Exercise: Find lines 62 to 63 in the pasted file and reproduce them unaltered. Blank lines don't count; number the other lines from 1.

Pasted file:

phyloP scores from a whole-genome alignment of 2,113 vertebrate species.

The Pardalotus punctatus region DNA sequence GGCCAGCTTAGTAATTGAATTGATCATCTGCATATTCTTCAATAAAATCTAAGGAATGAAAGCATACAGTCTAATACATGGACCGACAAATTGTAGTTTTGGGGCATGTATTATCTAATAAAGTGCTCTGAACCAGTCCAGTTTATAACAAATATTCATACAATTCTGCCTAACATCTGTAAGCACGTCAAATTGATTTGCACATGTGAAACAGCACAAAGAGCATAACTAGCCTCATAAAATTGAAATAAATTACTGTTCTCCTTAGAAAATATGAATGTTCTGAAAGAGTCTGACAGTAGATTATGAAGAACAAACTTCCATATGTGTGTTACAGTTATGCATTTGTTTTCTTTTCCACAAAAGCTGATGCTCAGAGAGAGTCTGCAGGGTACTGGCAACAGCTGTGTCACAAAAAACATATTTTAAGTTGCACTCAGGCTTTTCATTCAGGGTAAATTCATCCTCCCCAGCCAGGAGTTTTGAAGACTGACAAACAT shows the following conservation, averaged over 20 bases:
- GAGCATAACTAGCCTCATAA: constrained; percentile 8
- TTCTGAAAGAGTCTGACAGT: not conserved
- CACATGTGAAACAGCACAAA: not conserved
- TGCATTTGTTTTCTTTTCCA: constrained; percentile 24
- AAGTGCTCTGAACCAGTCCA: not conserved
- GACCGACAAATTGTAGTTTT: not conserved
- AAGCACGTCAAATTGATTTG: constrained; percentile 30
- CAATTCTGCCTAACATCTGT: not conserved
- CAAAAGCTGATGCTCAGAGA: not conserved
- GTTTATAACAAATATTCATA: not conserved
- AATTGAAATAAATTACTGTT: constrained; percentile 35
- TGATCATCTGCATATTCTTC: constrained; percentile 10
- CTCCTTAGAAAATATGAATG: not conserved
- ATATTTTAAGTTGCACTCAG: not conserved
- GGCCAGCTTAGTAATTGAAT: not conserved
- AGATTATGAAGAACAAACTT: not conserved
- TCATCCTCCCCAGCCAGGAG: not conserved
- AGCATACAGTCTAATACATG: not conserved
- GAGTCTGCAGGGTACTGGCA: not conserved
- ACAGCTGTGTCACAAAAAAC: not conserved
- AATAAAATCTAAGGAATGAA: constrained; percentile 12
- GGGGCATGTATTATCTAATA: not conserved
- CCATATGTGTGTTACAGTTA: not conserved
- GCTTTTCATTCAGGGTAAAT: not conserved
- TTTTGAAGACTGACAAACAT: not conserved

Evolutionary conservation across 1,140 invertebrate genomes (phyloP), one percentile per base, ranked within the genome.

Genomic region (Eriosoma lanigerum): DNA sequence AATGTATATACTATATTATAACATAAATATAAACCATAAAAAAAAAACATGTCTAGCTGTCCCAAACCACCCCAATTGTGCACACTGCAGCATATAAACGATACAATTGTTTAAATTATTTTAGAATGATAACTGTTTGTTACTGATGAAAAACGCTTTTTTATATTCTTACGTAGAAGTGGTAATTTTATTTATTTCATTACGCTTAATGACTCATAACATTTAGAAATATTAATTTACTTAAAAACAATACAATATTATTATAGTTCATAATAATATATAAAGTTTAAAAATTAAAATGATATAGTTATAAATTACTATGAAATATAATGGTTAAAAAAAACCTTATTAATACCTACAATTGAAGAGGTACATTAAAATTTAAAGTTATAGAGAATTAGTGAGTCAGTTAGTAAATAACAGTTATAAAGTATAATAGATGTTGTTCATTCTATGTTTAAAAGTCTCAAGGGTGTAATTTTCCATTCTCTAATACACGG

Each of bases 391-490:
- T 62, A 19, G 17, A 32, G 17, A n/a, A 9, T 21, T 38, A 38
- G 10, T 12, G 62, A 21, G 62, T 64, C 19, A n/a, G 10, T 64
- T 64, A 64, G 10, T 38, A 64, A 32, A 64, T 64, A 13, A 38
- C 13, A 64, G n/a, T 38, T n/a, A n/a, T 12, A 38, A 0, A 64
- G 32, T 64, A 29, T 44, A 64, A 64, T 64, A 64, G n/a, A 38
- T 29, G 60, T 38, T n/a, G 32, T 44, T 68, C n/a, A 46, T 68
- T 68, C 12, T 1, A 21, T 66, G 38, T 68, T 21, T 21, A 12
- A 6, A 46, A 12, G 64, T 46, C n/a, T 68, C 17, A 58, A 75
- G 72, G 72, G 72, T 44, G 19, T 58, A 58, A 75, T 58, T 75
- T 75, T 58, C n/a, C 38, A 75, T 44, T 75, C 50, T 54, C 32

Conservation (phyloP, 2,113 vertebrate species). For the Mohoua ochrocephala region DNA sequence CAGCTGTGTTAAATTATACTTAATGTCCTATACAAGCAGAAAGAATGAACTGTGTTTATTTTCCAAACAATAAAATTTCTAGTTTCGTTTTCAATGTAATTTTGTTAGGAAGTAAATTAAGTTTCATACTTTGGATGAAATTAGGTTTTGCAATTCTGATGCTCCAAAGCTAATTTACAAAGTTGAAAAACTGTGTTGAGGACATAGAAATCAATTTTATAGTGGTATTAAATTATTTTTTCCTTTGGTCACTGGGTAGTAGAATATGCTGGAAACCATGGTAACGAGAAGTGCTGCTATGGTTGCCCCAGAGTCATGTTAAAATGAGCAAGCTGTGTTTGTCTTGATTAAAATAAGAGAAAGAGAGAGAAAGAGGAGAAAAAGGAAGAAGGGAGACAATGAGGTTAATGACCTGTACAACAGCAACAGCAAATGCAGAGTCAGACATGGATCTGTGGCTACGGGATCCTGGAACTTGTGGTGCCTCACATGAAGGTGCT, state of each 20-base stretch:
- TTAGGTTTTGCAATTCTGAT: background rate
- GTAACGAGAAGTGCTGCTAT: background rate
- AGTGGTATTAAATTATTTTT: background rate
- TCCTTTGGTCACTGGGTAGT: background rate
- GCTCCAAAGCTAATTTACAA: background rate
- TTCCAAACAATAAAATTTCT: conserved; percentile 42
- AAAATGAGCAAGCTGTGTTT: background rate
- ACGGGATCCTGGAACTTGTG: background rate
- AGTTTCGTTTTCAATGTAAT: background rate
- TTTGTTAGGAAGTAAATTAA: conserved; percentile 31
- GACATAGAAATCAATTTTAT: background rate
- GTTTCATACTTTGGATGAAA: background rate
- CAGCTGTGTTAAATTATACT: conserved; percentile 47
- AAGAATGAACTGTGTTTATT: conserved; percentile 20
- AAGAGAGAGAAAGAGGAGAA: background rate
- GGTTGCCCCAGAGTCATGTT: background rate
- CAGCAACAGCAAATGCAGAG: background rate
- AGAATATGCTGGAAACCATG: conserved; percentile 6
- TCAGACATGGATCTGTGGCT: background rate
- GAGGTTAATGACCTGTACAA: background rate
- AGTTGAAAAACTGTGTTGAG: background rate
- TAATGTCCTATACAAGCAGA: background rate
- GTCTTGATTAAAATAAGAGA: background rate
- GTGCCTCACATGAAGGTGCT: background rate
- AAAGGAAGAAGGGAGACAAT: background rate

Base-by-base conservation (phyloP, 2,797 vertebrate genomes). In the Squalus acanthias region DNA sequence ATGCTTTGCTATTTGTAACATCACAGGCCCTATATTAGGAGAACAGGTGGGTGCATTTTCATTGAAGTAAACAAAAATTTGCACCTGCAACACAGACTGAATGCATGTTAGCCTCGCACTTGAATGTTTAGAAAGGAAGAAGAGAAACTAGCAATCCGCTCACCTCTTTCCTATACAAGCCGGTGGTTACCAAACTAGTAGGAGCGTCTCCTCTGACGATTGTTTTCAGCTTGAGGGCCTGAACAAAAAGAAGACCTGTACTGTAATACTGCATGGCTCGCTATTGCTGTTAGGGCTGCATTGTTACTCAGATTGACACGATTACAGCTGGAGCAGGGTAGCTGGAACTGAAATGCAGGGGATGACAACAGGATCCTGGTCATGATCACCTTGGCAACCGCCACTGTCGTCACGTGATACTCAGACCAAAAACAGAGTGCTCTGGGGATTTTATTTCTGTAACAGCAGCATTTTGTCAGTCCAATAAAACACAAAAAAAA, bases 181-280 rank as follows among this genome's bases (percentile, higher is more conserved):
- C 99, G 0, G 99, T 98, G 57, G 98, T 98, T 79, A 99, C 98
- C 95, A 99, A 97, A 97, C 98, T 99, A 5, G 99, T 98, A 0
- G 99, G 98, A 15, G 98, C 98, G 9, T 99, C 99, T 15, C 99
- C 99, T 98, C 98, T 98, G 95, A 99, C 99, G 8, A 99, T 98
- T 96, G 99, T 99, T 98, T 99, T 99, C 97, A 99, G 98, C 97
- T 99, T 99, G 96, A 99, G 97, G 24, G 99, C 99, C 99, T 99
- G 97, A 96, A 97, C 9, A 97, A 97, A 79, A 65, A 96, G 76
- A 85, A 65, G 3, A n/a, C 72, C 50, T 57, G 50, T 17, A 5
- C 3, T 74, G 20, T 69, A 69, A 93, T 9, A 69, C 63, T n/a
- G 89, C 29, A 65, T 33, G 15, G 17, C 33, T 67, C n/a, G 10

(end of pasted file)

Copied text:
- AGTTGAAAAACTGTGTTGAG: background rate
- TAATGTCCTATACAAGCAGA: background rate